Do cloud native 5G core networks need DPUs?
With global 5G connections crossing the 1 billion threshold in 2022 and each 5G user consuming twice the amount of data as a non-5G user, mobile network traffic is growing quickly. (An average 5G user will consume 14GB per month in 2023, according to Omdia's Cellular Data Traffic Forecast service, doubling to 28GB in 2027.)
Operators deploying new 5G core networks and making the transition to 5G standalone (SA) need to think about how to handle this traffic. To investigate this and other key infrastructure, technology and service questions, Heavy Reading has published its new 5G Core Networks Operator Survey. To download a free copy of the analyst report, click here.
Cloud infrastructure for the 5G core
5G core networks are being deployed on cloud infrastructure platforms, typically using COTS servers in a racked data center architecture. There is a long-running debate in the industry about how efficiently this infrastructure – originally designed for compute tasks – can handle 5G user-plane and low latency edge use cases.
One of the key discussions is the case for using hardware accelerators – a.k.a. SmartNICs or data processing units (DPUs) – to offload packet processing and make more efficient use of server resources versus seeking to optimize performance in software. At face value, hardware accelerators are attractive in the 5G core. However, there is also an argument that major efficiency gains are still possible in software – i.e., via well-designed cloud native network functions (CNFs) – and that this is the superior near-term approach because it preserves the agility and workload portability that help make the cloud so powerful.
What makes life complicated for operators as they design network cloud platforms to run 5G core (and other network functions) is that they must leverage the economies of scale associated with commercial cloud infrastructure and, at the same time, ensure they are not too far behind the leading-edge performance set by the hyperscalers and specialist cloud providers. Hardware acceleration is a prime example of this dilemma.
For certain cloud workloads (e.g., for AI/ML, media encoding, security/encryption and graphics processing), hardware acceleration has been developing over several years and is now widely used. In raw performance and efficiency terms, high capacity 5G core workloads can benefit from accelerators (aside: this is even more the case for vRAN workloads). Therefore, it makes sense to integrate this capability into the cloud platform. Yet, packet processing "offload" has far-reaching implications for the network cloud technology stack, the operating tools and the CNF software itself.
DPUs and SmartNICs for the 5G core
The Heavy Reading survey asked respondents if their organization expects to make extensive use of hardware acceleration using DPUs/ SmartNICs in the 5G core. The results in the figure below show that respondents express broad, but not unequivocal, support for the concept.
The highest score at 40% is for the "yes, for specific scenarios (e.g., fixed wireless access)" response. This is a logical result in the sense that fixed access services generate much greater throughput per connection than mobile services (as a rule of thumb, 10x greater). As such, the case for hardware acceleration is stronger. Although it is still some years away, if wireless-wireline convergence occurs and a common user plane is deployed for fixed and mobile access, this case will strengthen further.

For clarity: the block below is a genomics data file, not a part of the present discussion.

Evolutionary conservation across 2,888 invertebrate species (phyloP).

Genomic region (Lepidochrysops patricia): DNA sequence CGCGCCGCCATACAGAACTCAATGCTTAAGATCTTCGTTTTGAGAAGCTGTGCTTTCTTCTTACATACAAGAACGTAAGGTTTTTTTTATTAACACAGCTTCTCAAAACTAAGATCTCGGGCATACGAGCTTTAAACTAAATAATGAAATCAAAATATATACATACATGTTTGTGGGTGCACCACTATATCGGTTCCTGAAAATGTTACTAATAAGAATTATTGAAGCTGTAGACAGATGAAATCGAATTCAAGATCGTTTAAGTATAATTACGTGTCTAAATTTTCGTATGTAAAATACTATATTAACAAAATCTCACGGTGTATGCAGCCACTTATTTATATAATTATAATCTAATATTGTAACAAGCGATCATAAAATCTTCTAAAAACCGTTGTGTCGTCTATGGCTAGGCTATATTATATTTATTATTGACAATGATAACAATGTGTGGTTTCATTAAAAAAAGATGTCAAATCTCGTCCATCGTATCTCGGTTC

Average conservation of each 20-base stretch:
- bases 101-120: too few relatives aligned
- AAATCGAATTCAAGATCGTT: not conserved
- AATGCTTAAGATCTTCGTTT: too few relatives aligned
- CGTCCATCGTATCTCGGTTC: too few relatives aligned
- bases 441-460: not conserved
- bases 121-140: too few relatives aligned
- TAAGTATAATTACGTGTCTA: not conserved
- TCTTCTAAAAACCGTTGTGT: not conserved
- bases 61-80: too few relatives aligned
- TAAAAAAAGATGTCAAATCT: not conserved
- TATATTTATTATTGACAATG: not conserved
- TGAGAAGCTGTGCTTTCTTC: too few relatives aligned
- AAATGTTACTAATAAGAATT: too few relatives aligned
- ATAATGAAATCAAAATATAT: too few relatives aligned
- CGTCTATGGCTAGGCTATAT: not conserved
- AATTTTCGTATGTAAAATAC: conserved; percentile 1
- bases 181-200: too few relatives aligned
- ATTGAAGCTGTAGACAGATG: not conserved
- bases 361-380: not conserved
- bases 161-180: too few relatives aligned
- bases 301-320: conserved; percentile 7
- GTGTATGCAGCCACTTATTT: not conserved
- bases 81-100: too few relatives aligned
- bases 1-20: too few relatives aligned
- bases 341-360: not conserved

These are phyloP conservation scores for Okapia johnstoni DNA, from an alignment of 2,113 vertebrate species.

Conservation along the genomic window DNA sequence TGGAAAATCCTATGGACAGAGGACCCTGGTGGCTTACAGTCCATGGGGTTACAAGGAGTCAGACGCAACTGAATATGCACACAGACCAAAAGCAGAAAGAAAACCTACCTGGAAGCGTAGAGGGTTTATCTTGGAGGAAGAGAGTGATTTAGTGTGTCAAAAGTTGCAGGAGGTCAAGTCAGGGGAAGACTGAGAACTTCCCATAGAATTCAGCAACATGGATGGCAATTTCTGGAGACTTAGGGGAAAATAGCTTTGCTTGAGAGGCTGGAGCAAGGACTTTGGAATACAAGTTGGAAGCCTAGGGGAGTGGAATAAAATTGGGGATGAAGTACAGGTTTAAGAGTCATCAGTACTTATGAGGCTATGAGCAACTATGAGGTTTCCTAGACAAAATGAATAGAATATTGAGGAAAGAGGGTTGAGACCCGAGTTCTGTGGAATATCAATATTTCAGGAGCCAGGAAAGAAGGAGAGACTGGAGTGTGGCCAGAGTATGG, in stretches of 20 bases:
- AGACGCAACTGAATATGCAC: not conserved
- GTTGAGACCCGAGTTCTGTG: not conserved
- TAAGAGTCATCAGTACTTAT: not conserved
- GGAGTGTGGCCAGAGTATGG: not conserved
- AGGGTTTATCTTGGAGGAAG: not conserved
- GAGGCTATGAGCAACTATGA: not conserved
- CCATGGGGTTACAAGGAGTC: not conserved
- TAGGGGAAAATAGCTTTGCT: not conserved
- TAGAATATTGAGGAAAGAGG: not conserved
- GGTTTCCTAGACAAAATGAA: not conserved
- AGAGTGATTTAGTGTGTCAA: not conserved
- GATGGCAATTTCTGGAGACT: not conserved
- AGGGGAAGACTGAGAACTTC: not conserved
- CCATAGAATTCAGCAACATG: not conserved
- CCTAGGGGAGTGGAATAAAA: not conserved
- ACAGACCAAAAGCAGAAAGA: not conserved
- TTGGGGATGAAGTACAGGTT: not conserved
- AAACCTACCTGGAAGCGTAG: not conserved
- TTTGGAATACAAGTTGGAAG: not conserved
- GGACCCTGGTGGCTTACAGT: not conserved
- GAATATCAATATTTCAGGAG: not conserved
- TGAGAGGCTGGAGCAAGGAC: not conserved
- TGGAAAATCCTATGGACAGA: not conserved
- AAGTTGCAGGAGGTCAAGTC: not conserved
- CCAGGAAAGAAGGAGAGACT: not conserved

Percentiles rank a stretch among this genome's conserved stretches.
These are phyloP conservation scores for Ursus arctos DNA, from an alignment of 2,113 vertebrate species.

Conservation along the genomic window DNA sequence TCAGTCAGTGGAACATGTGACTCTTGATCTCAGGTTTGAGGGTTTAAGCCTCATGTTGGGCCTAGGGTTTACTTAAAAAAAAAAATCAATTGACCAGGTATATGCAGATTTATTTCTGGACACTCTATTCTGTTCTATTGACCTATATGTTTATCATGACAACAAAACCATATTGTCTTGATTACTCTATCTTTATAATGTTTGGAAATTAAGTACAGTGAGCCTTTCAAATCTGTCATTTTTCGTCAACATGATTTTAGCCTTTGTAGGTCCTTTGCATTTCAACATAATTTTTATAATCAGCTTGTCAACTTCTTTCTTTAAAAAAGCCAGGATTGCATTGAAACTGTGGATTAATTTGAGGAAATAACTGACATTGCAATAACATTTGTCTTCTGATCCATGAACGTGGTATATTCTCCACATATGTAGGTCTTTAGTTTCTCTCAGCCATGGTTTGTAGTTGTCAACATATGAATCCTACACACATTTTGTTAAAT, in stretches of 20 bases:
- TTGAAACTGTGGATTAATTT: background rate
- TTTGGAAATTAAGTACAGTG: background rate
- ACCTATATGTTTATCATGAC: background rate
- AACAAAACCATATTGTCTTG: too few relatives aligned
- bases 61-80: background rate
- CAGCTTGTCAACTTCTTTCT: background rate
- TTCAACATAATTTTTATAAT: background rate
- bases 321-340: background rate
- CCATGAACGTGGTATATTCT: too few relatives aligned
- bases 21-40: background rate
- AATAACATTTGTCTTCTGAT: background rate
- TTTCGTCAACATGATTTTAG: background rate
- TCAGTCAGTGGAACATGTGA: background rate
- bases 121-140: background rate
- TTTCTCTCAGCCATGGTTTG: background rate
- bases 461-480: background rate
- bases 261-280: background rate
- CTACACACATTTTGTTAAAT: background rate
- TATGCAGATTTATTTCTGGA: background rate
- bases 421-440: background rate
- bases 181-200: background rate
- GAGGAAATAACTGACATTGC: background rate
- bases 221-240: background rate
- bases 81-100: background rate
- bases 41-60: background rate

The 38% score for "yes, extensive use – user-plane acceleration is essential in most cases" is interesting. On the one hand, it shows a majority of respondents do not have this view for the general 5G mobile use case. But it is a strong score that merits attention. Clearly, a large segment of the respondent base expects hardware accelerators will be broadly important to efficiently process 5G core user-plane traffic.
A difficult analysis
One of the challenges with this analysis is that telecom operators have long considered networking workloads to be a special case relative to compute workloads. Thus, they are perhaps more likely to select the hardware acceleration option – this is almost the natural response from telecom networking professionals.
Another factor is the anecdotal information from some vendors and operators that says current 5G traffic loads do not really need DPU accelerator technology. With good software design and smart deployment choices, 5G mobile user-plane traffic can be readily handled on standard server hardware, and it is better to keep things (relatively) simple for now.
In this view, if hardware acceleration is needed only in a few places or for a few services, operators should question if now is the time to invest in this technology, how far ahead they should plan for it or if it is better to observe how traffic patterns evolve before committing.
The overall analysis, therefore, is that an appetite exists for user-plane hardware acceleration in the 5G core among operators, but it is not yet clear-cut and definite. In this sense, this survey does not help resolve the debate between software and hardware user-plane optimization but merely continues it!
To download a free copy of the Heavy Reading 5G Core Networks Operator Survey analyst report, click here.
This blog is sponsored by AMD.
— Gabriel Brown, Senior Principal Analyst – Mobile Networks & 5G, Heavy Reading